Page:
And since your main focus is to, um, plan meetings for your company, why not set an example for everyone who calls these meetings? How, you ask. By establishing clear, common ground rules for making meetings matter.
Depending on where you fall in the company hierarchy, this may be impossible. But if you are inclined to take the lead, these guidelines should help steer things in the right direction:
Make speed-meeting your new friend
- Make sure there’s a concise agenda, preferably with an assigned timeline, and then appoint someone to keep the group on target.
- Have that person make an expressive gesture at the start by taking off their watch and placing it in front of them, or starting the timer on their computer. Everyone should see they mean business.
- Use gentle reminders throughout discussions to stay focused, ensure timely responses and help move things forward.
- If necessary, announce times for scheduled pauses and remind everyone how much time is being allotted for this activity and where it will fall in the agenda.
- Respect your timeline by promptly starting and ending with — or without — all invited parties.
Invite only those who are necessary
This also means inviting those who have something meaningful to contribute. The only exception should be someone who attends purely to learn or observe. After the meeting, publish a quick, concise recap pertinent to anyone who did not attend. Use these notes to answer anything you’d have questions about if you hadn’t been there either.
If you expect people to come prepared, clearly establish what that means and what they need to bring to the meeting. Do this via a published agenda or by sending reminders that a specific report, update or device will be expected. Be direct about who to hold accountable for this action.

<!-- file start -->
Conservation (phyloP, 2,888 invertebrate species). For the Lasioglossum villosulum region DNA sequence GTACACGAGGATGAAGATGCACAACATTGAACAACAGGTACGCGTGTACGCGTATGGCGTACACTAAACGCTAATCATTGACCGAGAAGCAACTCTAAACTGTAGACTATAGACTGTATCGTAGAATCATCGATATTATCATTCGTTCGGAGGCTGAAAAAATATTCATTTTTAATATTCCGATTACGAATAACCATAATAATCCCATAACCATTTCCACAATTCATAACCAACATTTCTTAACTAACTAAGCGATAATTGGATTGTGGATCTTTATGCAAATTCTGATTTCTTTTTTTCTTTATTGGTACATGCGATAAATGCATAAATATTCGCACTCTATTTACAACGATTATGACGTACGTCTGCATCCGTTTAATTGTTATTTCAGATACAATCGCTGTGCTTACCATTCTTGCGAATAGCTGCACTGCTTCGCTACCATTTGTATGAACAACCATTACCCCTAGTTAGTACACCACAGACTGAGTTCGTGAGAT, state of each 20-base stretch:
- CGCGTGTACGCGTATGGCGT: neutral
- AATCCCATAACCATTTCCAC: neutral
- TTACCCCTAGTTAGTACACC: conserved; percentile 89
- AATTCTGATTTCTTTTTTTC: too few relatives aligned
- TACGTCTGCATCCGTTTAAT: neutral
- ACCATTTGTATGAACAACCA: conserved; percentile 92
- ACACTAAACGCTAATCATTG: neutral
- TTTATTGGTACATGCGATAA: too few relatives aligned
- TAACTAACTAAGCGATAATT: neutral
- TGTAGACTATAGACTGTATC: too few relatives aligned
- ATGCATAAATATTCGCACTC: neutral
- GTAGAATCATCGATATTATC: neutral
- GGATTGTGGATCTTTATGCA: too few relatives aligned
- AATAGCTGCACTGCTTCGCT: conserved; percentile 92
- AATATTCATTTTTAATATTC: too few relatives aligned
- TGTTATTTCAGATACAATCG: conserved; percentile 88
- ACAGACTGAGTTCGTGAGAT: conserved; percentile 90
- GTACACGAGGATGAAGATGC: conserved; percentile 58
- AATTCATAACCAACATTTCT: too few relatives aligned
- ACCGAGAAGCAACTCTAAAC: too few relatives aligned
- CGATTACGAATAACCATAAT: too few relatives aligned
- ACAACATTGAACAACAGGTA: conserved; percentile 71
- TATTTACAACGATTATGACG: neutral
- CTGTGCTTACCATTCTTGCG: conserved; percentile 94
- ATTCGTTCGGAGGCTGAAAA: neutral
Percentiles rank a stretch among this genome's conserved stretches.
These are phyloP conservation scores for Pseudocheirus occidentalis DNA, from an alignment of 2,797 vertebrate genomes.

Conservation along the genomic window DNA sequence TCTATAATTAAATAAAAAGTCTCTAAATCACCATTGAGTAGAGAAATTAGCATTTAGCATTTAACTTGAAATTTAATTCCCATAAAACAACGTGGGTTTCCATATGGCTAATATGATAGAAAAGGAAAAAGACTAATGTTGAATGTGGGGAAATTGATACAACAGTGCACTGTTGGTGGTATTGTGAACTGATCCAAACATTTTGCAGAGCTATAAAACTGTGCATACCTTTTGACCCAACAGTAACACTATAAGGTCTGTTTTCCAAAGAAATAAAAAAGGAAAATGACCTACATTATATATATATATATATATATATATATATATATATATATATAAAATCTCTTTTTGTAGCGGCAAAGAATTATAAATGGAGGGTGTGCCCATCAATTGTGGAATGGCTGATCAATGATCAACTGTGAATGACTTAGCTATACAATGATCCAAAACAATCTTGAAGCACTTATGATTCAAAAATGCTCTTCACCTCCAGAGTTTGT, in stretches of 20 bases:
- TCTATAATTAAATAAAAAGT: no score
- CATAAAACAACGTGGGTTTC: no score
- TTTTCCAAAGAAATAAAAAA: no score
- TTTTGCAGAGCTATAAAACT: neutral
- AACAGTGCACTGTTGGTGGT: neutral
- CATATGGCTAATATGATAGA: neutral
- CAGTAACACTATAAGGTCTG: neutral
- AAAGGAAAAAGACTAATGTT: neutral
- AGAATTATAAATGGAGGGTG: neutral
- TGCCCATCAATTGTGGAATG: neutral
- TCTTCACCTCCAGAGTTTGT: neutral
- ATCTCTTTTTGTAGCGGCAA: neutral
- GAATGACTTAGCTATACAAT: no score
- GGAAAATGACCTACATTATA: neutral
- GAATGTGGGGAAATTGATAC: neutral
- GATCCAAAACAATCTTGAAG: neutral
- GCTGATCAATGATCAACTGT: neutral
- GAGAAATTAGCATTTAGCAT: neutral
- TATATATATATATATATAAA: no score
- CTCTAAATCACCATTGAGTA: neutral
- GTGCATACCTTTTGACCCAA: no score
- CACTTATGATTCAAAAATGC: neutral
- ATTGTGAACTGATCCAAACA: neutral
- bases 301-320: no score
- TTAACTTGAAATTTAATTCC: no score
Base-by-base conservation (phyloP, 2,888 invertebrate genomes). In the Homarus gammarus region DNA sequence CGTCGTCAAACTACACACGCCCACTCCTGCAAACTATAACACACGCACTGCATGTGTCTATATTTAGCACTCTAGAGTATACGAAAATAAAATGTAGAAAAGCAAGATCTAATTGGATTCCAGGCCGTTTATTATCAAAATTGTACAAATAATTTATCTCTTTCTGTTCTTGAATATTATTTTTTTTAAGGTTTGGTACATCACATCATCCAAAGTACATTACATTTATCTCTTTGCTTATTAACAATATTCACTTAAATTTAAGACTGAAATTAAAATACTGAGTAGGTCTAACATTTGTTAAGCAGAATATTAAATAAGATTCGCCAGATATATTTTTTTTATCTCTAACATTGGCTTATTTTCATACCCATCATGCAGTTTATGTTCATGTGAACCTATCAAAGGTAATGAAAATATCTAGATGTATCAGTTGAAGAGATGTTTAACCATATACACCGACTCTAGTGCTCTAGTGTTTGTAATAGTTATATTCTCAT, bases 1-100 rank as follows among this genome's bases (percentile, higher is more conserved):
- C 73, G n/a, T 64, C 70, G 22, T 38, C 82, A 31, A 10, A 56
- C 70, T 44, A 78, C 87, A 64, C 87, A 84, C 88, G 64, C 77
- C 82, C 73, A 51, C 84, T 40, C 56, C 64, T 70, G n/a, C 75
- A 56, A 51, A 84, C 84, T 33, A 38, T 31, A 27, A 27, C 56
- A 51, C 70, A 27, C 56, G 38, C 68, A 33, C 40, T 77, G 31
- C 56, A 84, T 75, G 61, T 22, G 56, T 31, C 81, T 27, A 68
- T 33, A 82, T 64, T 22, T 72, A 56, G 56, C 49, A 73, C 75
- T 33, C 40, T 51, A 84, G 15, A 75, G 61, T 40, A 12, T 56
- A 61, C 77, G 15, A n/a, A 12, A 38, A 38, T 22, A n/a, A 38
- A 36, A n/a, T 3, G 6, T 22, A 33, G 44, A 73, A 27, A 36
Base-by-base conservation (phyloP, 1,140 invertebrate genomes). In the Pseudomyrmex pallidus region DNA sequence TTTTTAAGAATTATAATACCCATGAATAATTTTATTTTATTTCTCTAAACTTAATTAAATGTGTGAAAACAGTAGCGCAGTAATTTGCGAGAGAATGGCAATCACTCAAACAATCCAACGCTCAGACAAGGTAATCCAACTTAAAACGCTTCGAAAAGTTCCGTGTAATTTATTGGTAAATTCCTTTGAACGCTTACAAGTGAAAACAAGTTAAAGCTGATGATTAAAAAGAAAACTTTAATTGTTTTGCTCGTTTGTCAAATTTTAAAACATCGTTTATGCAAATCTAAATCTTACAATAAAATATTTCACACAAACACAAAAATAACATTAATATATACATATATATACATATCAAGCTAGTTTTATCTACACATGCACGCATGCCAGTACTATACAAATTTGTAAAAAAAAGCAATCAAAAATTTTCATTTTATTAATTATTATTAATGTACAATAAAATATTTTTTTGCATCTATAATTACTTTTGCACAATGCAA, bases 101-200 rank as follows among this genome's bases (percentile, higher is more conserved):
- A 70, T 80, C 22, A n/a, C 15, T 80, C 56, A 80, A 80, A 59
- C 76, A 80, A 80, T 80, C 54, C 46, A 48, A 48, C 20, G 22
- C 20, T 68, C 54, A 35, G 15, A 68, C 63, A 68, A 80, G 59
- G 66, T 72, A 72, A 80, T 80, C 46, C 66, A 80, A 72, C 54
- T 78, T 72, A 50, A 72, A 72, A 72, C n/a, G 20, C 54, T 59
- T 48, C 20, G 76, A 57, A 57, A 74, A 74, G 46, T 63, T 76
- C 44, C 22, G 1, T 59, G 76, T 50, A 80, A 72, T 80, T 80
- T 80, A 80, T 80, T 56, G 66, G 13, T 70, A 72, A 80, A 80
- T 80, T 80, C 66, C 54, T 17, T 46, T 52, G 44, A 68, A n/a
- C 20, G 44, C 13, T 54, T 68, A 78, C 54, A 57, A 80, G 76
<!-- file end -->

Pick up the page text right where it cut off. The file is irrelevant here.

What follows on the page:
Define your purpose
Are you gathering to talk about a new product or to brainstorm for next year’s marketing campaign? Established your goals before the meeting, with a clear end-purpose in mind. This helps establish the right mindset so your meeting is purposeful and achieves what you want it to.
If you’re meeting to brainstorm or stimulate creativity, you might want to rethink your company’s standard meeting practices. Consider moving the group outdoors, or gather everyone in a circle with comfy lounge chairs. This encourages inspired thinking and breaks negative habits that tend to linger in stale, overused meeting environments.
Finally, it’s important to remember that some meetings are best forgotten. If you’re struggling to find the time, put an agenda together or get adequate staff participation, that meeting probably should be canceled.
This concept is hard for some companies to absorb, especially if they use meetings to handle everything. Perhaps in the long run, it’s better for your employees to spend more quality time at their desks dealing with actual work than in strategy meetings full of repetitive discussions.
What tips can you add to this discussion? Do these ideas work for you or do you have other? Please leave your comments in the space below.